A delegation from the human rights group Amnesty Interna-tional expressed concern on Thursday about "serious problems" in Haiti's police force and justice system as the team ended a visit after more than a month of sporadic violence.
The delegation cited reports of summary executions by police, beatings by police and illegal arrests. Scores of people have been killed in recent violence pitting police against armed supporters of ousted president Jean-Bertrand Aristide.
"There are serious problems in the functioning of ... justice in particular and the functioning of the police in general," the delegation said in a statement, concluding an 18-day visit.
The group urged the interim government to create an independent commission to investigate executions carried out by men in black uniforms and masks.
Residents in one Port-au-Prince slum reported 13 killed on Oct. 26 by men who appeared to be police. Residents elsewhere said four young men were slain on Oct. 28 by men in black uniforms who used a police vehicle.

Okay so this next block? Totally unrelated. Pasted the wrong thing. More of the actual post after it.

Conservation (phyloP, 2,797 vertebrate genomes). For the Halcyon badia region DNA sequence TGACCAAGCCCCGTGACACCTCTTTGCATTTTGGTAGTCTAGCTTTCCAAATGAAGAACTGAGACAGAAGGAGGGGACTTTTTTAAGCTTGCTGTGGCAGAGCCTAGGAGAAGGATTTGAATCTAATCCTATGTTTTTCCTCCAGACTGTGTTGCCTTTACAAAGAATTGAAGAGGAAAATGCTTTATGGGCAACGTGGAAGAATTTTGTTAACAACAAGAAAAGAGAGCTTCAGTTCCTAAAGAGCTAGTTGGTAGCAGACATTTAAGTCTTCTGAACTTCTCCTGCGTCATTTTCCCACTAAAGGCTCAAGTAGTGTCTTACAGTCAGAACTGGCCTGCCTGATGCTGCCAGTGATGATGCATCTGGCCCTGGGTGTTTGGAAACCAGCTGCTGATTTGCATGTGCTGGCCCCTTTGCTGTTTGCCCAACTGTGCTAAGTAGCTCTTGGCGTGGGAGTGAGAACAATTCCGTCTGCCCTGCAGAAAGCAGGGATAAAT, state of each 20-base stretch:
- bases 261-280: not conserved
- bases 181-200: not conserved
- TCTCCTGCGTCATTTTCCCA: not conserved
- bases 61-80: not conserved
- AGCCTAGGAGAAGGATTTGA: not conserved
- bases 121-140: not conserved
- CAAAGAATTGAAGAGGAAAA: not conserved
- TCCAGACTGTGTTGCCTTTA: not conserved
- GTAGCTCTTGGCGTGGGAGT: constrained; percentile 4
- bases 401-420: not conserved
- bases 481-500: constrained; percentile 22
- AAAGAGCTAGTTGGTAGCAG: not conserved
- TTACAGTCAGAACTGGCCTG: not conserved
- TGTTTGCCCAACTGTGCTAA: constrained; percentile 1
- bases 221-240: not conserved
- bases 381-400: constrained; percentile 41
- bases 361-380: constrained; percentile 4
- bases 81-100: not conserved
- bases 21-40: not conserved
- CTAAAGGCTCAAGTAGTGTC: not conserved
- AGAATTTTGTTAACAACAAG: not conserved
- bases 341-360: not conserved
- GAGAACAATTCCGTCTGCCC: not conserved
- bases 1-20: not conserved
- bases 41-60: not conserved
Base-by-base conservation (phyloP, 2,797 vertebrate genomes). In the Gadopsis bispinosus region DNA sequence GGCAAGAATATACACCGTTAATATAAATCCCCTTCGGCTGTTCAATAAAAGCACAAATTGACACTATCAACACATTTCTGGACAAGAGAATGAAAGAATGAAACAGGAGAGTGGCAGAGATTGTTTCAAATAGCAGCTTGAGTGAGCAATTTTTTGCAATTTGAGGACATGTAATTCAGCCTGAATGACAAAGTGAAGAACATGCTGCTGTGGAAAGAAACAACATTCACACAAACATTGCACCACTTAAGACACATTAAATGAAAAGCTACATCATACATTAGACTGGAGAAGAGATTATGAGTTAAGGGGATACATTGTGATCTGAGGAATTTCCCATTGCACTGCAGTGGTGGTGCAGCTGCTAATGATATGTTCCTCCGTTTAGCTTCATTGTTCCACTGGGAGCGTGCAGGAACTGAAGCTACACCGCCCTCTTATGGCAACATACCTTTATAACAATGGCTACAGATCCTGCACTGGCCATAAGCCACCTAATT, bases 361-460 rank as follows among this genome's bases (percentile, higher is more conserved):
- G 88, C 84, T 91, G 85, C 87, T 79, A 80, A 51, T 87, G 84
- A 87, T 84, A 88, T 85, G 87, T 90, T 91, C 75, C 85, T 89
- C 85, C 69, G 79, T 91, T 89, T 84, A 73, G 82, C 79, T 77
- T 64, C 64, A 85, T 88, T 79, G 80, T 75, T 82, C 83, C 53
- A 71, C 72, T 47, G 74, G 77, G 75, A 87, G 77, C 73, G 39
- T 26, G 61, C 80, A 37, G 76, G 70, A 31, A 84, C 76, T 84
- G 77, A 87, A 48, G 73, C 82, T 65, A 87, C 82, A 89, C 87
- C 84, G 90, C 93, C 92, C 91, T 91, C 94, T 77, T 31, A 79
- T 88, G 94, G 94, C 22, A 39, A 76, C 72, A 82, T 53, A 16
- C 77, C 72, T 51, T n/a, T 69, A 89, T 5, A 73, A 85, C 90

Police denied involvement, and Justice Minister Bernard Gousse ordered an investigation to determine whether rogue officers were involved.
Gousse said on Thursday he was "very adamant" that just as with fighting crime, "with the same strength I will fight human rights abuses."
Amnesty criticized the government's choice of putting a public prosecutor in charge of the investigation. Gousse defended it as standard procedure in a murder investigation.
At least 86 people have been killed in Port-au-Prince since Sept. 30, including a bus driver and a 1-year-old girl shot and killed by unidentified gunman at an intersection on Wednesday night, said a local doctor.